I’m finally taking the plunge.
For the past few years, my friend Chris Greacen has been organizing an annual Song-A-Day project, where musicians write and record a new song each day for a month (thankfully he chose February, as it’s the shortest month).
The main constraint (and this is tricky for a lot of recording artists) is to focus on song creation and less on the production of the recording – there just isn’t time to obsess over getting exactly the right EQ setting on the reverb on the hi-hat when you’ve got to get the damn thing mixed and posted before bedtime. If you have any tendency toward perfectionism (ahem), this can be abject torture.
This may be a large part of why I’ve resisted participating until now, but I think I also just wasn’t sure what would be gained by the exercise. Why put yourself through that kind of pressure? What’s to be gained?
This year, I began to see how this might be a really good thing for me to do, so I’m taking a deep breath and giving it a whirl. And when it’s late at night, and I’m staring at the keyboard trying to the think of something to write, I’m going to remind myself that these are things that I hope will come out of all this:
- Give my creative life a kick in the pants. I feel like I’ve been much less disciplined about making time for music; being forced to create something new each day will be like creative boot camp. Hopefully, I can strike some sort of sustainable balance come March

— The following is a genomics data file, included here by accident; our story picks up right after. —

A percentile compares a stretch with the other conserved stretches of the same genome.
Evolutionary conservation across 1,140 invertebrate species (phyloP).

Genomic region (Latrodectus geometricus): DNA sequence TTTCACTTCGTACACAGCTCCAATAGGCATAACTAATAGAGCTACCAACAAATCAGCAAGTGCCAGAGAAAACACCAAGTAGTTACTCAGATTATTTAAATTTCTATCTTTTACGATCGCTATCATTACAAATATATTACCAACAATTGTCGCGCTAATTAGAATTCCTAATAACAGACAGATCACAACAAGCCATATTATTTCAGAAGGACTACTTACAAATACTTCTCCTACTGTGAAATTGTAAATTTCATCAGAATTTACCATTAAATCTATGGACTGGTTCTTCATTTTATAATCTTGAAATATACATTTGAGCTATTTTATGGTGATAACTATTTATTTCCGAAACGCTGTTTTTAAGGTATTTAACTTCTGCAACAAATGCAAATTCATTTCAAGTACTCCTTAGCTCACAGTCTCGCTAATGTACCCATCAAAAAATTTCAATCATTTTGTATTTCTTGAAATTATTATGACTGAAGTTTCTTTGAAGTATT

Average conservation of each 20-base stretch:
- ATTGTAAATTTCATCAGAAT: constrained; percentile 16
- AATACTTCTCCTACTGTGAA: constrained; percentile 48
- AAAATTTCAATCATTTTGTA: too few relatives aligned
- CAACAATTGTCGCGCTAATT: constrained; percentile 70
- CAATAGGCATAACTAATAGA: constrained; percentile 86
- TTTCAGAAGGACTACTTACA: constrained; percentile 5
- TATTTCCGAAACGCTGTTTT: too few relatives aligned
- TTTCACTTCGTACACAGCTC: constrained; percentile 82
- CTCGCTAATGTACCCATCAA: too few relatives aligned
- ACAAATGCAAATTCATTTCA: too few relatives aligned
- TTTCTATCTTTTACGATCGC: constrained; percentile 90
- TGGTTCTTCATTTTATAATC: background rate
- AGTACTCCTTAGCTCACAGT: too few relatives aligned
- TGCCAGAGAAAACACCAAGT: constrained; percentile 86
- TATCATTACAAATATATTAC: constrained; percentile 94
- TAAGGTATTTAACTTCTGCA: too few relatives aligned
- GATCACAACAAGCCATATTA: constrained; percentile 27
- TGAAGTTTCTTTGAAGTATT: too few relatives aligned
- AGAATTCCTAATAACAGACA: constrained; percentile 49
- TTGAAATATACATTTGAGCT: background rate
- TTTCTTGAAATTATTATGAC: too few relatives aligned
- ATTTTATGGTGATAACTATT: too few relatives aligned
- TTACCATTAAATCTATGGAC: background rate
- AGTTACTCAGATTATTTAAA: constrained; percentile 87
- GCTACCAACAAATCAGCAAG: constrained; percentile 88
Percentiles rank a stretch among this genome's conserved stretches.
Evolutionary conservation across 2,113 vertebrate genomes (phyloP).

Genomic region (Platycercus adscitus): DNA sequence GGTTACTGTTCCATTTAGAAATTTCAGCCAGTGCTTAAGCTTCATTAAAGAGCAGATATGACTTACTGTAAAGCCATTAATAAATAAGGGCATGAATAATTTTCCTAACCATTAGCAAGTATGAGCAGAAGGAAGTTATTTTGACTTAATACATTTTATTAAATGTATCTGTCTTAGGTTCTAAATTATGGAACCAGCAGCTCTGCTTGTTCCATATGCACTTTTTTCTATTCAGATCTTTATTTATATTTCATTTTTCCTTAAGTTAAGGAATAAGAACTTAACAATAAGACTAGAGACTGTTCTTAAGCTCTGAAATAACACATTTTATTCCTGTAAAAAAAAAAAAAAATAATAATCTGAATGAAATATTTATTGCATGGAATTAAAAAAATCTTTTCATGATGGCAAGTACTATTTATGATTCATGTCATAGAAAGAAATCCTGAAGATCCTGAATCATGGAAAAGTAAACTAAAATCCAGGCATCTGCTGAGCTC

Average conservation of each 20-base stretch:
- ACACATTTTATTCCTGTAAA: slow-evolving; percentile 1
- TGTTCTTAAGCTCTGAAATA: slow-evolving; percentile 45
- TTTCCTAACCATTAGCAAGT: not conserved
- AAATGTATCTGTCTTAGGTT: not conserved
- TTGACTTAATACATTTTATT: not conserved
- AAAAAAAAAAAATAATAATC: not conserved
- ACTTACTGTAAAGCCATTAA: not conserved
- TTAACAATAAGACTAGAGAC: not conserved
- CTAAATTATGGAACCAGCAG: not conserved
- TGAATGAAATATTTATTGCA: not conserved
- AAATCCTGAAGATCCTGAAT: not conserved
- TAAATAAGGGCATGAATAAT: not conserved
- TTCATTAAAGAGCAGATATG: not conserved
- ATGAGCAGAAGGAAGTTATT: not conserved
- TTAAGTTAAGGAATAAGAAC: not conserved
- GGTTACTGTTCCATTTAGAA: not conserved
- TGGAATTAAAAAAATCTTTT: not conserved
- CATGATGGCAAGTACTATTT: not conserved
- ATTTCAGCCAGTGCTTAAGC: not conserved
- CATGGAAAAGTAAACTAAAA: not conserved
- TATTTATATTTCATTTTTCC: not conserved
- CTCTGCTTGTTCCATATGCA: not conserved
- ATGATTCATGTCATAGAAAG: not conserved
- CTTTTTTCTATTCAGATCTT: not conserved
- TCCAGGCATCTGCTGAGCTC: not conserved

- Refine my studio workflow. I’ve acquired some new gear over the past few months, and being in the studio each day will help me learn my way around.
- Generate some material for a new album. I’ve had an idea for an album-length project rolling around in my head, and I’m hoping that by the end of the month I’ll have a stockpile of raw material that I can shape into some kind of cohesive whole
- Keep perfectionism at bay for awhile. As I wrote in a previous post, there’s a time and place for perfectionism. The Song-A-Day project definitely ain’t it. I’m looking forward to spending an extended amount of time in a “create first, ask questions later” mode, and seeing what kind of effect that has on my creative process. For the rest of this month, I’ll be able to forgive myself for not obsessing, because it just won’t be an option.
If you’d like to follow my progress, you can see all of my daily work at the main Song-A-day page, and I expect I’ll be tweeting about it as well. And please let me know if anything in particular strikes your fancy – I might be too exhausted to notice it myself.